One of the standard complaints about using ETs (or mutants or whatever) as metaphors for immigrants or minorities (e.g., Brother From Another Planet, Alien Nation) is that it’s inherently offensive: black (or gay, or trans) Americans are not monsters or aliens and the metaphor just others them (though some POC and gays disagree).
In an text piece in the back of BITTER ROOT: Family Business by David F. Walker, Chuck Brown and Sanford Greene, the essayist (I don’t remember their name) said one way around this is the “ethnogothic” approach. Rather than using the weird as a metaphor for minorities, use magic or SF to throw a fresh perspective on bigotry and racial issues.
The book concerns the Sangerye family, mages who fight against the Jinoo. Whenever someone becomes totally consumed by racism, they transform into a Jinoo monster; the Sangerye purge the hate and the monster out of them (I’m not clear whether this kills the bigots or not). This first TPB in the series involves a survivor of the Tulsa massacre who thinks the Sangerye way is too soft — he has his own plans for dealing with racists.
Bitter Root makes racists into monsters, literally and physically, but it doesn’t excuse them: the transformation into Jinoo comes from giving into hate, it doesn’t cause it. The book, set in 1920s Harlem, has no qualms showing how utterly malevolent the treatment of black Americans was in that era. It’s also solidly entertaining.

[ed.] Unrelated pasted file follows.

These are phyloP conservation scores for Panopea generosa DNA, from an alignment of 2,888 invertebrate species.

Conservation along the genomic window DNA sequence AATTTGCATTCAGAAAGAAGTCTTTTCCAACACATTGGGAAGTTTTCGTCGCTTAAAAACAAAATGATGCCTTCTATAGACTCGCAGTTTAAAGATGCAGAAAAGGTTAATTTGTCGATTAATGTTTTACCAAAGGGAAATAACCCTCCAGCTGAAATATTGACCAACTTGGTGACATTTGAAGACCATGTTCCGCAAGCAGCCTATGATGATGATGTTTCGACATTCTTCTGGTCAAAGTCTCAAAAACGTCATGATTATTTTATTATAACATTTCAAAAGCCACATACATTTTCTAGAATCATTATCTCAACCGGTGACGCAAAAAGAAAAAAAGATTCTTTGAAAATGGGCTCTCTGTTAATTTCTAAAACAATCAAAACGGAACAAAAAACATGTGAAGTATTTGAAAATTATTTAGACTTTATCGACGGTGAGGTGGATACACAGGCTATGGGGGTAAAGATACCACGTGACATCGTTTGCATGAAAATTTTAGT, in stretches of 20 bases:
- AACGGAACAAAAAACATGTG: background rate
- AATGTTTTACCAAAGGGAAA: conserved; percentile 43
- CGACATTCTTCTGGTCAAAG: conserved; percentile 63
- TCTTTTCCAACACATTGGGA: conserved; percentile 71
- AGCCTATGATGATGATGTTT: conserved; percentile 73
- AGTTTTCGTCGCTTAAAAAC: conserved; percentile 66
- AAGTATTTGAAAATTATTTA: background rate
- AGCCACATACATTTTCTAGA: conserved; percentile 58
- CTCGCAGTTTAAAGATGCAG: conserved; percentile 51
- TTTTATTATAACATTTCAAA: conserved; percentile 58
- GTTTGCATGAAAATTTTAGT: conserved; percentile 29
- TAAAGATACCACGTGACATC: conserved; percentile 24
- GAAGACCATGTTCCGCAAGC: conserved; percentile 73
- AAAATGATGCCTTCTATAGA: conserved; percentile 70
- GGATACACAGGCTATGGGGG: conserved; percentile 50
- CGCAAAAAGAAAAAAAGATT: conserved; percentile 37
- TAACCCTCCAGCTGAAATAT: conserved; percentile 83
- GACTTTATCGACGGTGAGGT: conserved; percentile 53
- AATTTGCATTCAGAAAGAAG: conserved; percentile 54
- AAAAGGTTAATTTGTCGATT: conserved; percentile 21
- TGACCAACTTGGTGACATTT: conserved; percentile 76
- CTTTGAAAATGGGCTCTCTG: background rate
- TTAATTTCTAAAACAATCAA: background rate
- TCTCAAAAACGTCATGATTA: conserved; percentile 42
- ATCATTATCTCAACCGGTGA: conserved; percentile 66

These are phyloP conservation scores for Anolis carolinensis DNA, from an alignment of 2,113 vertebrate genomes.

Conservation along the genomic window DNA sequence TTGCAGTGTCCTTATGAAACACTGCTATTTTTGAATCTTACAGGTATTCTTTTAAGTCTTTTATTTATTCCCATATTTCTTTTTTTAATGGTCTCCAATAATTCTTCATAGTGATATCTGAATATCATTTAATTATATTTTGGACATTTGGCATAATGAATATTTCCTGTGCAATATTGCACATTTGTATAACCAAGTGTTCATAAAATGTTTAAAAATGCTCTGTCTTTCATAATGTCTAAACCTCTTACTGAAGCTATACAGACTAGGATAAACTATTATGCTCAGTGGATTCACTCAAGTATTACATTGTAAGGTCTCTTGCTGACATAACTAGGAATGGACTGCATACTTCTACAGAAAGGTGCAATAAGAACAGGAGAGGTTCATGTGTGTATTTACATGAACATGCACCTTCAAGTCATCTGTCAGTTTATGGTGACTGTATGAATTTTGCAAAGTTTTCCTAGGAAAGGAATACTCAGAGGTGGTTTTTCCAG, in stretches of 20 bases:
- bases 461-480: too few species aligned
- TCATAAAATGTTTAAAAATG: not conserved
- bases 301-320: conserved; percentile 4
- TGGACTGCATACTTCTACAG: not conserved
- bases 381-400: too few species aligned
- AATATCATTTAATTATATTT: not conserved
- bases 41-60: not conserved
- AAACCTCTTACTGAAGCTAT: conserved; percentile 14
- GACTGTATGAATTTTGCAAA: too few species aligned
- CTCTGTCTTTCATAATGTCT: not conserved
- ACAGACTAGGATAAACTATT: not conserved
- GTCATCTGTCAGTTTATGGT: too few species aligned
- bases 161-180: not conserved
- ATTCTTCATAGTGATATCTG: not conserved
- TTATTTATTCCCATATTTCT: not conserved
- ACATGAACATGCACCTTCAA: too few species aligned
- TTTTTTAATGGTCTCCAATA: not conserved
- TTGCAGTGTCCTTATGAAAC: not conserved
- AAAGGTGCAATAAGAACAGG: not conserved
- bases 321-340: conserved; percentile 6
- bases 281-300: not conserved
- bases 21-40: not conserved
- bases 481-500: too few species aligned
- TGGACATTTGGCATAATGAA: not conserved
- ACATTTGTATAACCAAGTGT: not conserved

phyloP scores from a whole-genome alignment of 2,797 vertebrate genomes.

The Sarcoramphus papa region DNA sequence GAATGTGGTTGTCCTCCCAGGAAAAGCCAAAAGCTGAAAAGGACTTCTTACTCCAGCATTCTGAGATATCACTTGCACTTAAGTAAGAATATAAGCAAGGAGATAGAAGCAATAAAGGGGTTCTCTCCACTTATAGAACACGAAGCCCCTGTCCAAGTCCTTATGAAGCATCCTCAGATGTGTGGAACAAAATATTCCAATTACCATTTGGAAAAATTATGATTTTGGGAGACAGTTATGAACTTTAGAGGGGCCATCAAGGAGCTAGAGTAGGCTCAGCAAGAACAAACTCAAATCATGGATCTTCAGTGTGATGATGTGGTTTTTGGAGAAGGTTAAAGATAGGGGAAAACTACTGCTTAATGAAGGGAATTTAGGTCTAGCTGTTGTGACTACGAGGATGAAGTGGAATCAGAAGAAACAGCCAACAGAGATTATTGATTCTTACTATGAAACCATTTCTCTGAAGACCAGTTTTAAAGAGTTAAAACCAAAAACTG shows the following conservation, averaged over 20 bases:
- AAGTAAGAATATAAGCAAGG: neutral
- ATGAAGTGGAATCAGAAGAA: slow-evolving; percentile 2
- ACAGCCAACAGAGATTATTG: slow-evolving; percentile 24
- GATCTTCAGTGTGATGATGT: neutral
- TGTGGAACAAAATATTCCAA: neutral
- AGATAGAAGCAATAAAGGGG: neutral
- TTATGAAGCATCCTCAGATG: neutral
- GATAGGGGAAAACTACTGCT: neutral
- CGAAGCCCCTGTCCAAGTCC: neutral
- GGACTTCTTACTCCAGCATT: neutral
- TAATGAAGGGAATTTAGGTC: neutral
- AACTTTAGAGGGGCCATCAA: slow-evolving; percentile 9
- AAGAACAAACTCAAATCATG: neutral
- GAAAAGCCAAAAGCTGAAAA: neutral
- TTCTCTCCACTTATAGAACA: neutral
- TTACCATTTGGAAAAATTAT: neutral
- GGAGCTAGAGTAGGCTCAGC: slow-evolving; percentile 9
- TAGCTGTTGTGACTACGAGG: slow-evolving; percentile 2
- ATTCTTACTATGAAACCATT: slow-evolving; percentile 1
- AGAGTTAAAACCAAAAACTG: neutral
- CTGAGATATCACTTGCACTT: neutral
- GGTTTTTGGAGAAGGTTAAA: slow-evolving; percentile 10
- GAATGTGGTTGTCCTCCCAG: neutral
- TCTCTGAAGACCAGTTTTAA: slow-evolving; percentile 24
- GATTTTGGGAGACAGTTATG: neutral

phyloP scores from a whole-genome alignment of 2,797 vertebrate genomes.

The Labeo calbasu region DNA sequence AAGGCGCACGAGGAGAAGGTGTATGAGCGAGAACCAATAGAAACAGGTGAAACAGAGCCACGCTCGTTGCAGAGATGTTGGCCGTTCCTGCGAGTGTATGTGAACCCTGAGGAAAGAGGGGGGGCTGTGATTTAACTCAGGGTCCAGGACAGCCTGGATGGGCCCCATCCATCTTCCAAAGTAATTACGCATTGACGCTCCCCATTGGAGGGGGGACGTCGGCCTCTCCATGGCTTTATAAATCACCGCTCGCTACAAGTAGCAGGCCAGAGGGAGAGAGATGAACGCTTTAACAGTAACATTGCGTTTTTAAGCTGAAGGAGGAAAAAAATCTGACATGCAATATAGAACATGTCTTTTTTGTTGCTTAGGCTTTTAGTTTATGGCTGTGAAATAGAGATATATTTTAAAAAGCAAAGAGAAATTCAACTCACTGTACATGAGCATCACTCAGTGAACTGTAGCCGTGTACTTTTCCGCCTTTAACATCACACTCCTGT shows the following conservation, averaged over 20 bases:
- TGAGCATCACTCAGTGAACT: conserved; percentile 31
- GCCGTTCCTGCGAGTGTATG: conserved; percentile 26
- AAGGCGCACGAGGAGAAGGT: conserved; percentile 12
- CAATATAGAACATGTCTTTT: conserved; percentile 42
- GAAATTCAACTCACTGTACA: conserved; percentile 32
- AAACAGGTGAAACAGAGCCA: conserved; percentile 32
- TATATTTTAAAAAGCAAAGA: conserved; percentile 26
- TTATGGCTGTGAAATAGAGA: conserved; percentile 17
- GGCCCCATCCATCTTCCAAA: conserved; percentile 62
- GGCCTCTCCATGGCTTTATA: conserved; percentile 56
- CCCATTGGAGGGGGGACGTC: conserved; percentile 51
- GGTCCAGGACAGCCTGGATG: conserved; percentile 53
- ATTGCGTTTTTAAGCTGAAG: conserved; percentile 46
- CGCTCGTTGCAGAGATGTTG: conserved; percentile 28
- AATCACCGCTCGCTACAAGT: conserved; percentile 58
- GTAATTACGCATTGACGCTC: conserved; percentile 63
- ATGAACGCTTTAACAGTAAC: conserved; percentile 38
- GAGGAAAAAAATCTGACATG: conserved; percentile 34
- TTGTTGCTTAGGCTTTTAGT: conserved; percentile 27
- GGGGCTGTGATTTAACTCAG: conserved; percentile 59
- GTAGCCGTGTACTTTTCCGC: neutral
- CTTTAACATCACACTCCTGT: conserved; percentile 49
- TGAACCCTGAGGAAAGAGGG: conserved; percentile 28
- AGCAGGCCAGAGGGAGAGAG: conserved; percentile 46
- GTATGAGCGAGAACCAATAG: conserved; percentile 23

I can think of other examples that might qualify as ethnogothic. The CW’s Black Lightning, where metahumans manifesting in a black community, as one preacher points out, just give cops one more excuse to kill them. Lovecraft Country. Ballad of Black Tom, with its bleak despair of America ever improving, and the equally bleak Sidney Poitier movie Brother John.
“Ethnogothic” fits a trend I think I’d half-registered but never thought about collectively. I imagine I’ll have more examples to review down the road.
#SFWApro. Cover by Greene, all rights to images remain with current holders.